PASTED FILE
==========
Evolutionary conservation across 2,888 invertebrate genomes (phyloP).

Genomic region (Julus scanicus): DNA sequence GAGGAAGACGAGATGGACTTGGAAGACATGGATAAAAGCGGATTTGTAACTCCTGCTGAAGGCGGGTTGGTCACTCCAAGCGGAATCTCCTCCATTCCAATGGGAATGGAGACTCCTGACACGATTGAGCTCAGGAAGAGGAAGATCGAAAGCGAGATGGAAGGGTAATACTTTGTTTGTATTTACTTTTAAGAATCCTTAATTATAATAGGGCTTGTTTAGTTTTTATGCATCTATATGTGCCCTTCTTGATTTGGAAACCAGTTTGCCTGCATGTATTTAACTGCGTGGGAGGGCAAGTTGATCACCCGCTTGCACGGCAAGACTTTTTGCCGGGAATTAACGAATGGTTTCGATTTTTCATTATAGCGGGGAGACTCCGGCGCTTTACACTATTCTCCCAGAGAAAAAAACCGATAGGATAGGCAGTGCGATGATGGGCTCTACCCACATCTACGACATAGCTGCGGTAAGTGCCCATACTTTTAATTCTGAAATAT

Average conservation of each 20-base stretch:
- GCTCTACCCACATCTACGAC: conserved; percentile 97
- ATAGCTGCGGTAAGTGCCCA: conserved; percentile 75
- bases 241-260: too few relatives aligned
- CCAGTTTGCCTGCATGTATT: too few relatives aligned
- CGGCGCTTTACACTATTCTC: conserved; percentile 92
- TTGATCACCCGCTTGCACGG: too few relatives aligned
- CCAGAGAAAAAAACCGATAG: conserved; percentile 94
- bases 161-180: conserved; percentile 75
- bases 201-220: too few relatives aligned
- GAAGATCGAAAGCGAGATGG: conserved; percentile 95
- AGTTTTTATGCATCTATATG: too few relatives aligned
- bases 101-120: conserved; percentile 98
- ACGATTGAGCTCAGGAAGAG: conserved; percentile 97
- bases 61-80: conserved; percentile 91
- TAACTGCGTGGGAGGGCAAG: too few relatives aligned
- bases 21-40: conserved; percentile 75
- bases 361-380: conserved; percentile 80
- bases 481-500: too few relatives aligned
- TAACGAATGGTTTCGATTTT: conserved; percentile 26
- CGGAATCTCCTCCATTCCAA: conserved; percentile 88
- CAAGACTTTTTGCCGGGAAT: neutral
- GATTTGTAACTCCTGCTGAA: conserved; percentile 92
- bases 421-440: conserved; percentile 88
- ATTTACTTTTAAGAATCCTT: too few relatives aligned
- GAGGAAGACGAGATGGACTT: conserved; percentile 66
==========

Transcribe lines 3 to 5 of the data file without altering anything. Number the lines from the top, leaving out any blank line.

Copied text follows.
Average conservation of each 20-base stretch:
- GCTCTACCCACATCTACGAC: conserved; percentile 97
- ATAGCTGCGGTAAGTGCCCA: conserved; percentile 75